Food allergies can make any mom worry, but you may be particularly concerned if you have a family history of food allergies or of eczema (a skin condition that can be an indicator of food allergies.)  If that’s the case, you will want to be even more careful about watching for allergic reactions in your baby or how you introduce new foods to your baby.

Regardless of whether or not your family has as history of food allergies, it’s recommended that you introduce individual foods one at a time.  In other words, don’t mix peas and carrots together if both are brand new foods for your baby.  Offer them separately.  What’s more, you should follow the “4 Day Rule”:  wait about 4 days in between introducing a new food to your baby. That will give you time to see if an allergic reaction develops, and it’ll help you better determine which food is responsible for the reaction.  And if food allergies run in your family, be especially careful to introduce foods this way. You don’t have to delay introducing any foods – the old “rule” to introduce typically allergenic foods like peanuts and shellfish after 12 months of age no longer applies. However, if you are introducing an allergenic food – especially if a history of such allergies runs in your family – observe your baby closely after offering that particular food.

Food Sensitivities/Intolerances vs. Food Allergies

Keep in mind, too, that while your baby may not develop a true food allergy, he may have some food sensitivities or food intolerances.  Food sensitivities and intolerances are more common than true food allergies.  For instance, true milk allergies aren’t that common, but milk sensitivities and intolerances are.

In addition, The symptoms of food sensitivities and intolerances are usually less severe than true food allergies.  For example, after eating a new food, you might notice that your baby has a night of poor or restless sleep.  Or you might notice that he seems gassy after eating something new.  These can be signs of a food intolerance.

For more information about food intolerances/sensitivities, and how they’re different from true food allergies, check out this article on mayoclinic.com.

Introducing Solids:  Should I Still Breastfeed/Bottle Feed?

Oh, yes!  The fact that your baby is eating solids now doesn’t mean you should cut out (or even cut back on) breastmilk or formula.  The American Academy of Pediatrics (AAP) recommends that breastmilk or formula be your baby’s primary source of nutrition for the first year.  Therefore, your goal in introducing your baby to solids isn’t to provide her with nutrition that she’s not getting from breastmilk or formula.  Breastmilk and formula still give her all the nutrition she needs.  Rather, you’re introducing solids in order to give her some practice at eating (and eventually feeding herself) solid foods.  To be sure that your baby’s getting enough breastmilk or formula, check out our Amounts of Solid Foods by Age chart; it includes recommended daily amounts.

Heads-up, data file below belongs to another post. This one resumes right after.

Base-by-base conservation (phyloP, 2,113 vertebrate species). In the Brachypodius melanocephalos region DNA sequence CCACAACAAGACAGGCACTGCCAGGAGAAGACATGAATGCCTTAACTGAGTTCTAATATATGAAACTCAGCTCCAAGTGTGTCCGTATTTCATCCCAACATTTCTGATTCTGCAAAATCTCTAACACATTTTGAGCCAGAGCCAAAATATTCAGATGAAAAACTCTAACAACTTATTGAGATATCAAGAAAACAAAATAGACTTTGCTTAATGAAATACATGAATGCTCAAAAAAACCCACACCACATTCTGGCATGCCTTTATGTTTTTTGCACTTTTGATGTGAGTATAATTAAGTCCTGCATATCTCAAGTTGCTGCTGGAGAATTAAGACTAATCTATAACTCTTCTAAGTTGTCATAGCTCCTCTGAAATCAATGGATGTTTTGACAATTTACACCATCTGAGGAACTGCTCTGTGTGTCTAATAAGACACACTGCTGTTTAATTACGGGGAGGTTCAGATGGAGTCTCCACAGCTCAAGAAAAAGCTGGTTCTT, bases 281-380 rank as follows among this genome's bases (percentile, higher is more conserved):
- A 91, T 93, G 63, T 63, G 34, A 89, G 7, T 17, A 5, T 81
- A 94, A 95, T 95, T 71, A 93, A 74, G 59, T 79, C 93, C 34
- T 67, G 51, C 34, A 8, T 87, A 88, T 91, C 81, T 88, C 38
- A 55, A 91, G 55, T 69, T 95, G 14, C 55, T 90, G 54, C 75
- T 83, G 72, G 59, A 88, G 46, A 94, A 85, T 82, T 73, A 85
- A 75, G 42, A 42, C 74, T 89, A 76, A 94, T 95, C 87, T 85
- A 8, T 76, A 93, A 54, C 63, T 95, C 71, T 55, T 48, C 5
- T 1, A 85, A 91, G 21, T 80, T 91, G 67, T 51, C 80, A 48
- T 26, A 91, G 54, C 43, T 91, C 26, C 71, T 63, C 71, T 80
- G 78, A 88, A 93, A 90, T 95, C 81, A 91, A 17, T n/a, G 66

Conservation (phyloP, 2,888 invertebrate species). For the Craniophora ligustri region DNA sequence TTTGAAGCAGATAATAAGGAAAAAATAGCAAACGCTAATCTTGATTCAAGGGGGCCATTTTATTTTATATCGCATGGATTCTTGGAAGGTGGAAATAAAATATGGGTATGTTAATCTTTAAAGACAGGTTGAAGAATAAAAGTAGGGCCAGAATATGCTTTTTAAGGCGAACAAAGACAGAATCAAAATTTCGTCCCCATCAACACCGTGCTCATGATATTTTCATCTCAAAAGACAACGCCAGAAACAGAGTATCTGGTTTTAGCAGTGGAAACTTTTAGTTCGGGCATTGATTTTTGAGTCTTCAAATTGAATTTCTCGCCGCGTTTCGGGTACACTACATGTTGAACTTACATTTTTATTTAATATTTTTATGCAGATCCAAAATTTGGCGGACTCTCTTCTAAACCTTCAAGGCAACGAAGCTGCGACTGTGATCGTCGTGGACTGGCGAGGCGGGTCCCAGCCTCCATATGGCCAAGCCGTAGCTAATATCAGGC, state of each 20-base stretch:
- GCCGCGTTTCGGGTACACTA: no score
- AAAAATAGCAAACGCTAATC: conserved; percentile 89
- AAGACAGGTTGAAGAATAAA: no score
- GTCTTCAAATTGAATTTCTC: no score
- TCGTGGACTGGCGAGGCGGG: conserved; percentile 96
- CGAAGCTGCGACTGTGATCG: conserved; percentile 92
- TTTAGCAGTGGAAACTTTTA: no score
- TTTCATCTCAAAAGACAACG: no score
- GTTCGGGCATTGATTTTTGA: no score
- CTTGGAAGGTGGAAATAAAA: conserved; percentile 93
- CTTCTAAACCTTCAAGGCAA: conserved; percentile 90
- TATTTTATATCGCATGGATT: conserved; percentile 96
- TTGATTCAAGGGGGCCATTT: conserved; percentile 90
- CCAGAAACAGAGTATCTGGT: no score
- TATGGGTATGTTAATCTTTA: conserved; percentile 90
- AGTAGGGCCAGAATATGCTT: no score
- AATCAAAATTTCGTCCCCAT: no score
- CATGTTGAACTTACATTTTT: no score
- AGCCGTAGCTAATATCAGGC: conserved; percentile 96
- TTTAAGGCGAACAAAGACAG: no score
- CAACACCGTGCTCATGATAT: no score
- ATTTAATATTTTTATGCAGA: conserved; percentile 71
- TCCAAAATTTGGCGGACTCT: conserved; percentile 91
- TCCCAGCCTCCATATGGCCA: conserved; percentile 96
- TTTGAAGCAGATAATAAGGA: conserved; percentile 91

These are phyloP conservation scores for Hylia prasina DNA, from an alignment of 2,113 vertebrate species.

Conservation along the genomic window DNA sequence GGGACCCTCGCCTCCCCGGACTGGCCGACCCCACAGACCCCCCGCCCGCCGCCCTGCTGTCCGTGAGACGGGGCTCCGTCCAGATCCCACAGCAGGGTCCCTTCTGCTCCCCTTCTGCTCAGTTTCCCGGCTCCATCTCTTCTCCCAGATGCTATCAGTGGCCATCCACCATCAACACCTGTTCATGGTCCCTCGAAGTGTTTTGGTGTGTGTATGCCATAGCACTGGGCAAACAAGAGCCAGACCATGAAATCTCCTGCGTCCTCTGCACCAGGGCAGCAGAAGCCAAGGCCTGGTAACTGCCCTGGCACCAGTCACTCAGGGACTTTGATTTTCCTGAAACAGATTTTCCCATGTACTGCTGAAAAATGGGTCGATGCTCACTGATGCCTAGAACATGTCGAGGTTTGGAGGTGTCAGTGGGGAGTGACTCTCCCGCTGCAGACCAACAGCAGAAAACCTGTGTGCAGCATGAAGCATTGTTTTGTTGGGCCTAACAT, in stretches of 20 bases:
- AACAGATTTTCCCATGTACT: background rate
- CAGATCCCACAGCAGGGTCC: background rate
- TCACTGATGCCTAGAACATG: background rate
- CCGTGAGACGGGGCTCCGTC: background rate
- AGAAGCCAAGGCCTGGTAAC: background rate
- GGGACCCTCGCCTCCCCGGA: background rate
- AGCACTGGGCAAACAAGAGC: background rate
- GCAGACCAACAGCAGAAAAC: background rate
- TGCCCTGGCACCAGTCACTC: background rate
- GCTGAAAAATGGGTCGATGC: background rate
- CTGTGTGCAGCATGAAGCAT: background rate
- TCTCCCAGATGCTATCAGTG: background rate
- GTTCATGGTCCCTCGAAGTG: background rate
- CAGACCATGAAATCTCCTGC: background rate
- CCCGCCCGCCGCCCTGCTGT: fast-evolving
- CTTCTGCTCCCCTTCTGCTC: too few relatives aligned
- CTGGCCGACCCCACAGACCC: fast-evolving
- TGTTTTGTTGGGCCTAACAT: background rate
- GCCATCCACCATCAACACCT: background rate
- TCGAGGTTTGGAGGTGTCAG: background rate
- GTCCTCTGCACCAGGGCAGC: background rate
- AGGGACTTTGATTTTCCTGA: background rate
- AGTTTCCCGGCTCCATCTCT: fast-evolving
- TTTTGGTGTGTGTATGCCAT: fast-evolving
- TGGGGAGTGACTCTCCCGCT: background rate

Keep this in mind as you start feeding your baby solids; if you notice that he’s eating more and drinking less than his required daily amount, reduce the amount of solid food you offer and try to increase his nursing or bottle feeding to ensure that he’s getting enough breastmilk or formula.  Solid food will fill him up (and those extra calories will be necessary as he gets bigger), but it won’t offer the same nutrition as breastmilk or formula.

Introducing Solids:  Slow and Steady is the Way to Go!

A final word about how to introduce solids:  make “slow and steady” your mantra as you introduce your baby to this new way of eating.  Remember, this is a big change for your baby — her eating now involves new tastes, new textures, and new skills on her part (like chewing!)  As with anything new, your baby’s going to need some practice with eating solid food before she gets “good” at it.

So be prepared to be patient.  In the beginning, meals will likely be long and messy.  You may wonder if your baby’s gotten any food in his belly after you see how much he’s managed to smear in his hair and on his face! That’s the fun part! 🙂 Or, you may find that it takes 45 minutes to get finish a few tablespoons of cereal.  But that’s okay!  It’s all part of the learning process.  Slowly, steadily, your baby will figure it out, and eating will be more fun and less work!

Everything You Need To Know About Starting Solids – All In One e-Book!

thumbnailWhat if you could find everything you needed to know about starting your baby on solid foods – when it’s best to start solids, how to introduce solids, complications, food allergies, etc. – in one easy-reference guide? Now you can! Your Baby’s Start To Solid Foods: A Comprehensive Guide will walk you through every step of starting solids. Plus, your e-Book package includes several bonus materials, designed to maximize your success in starting solids. You’ll get a thorough guide to treating constipation, a dietitian’s advice on how to avoid 5 common solid-foods mistakes, and a weekly mean plan for your baby’s first year. Grab your e-Book today, and ensure your baby has the healthiest possible start to solid foods!

How did you introduce your baby to solids? Share your tips!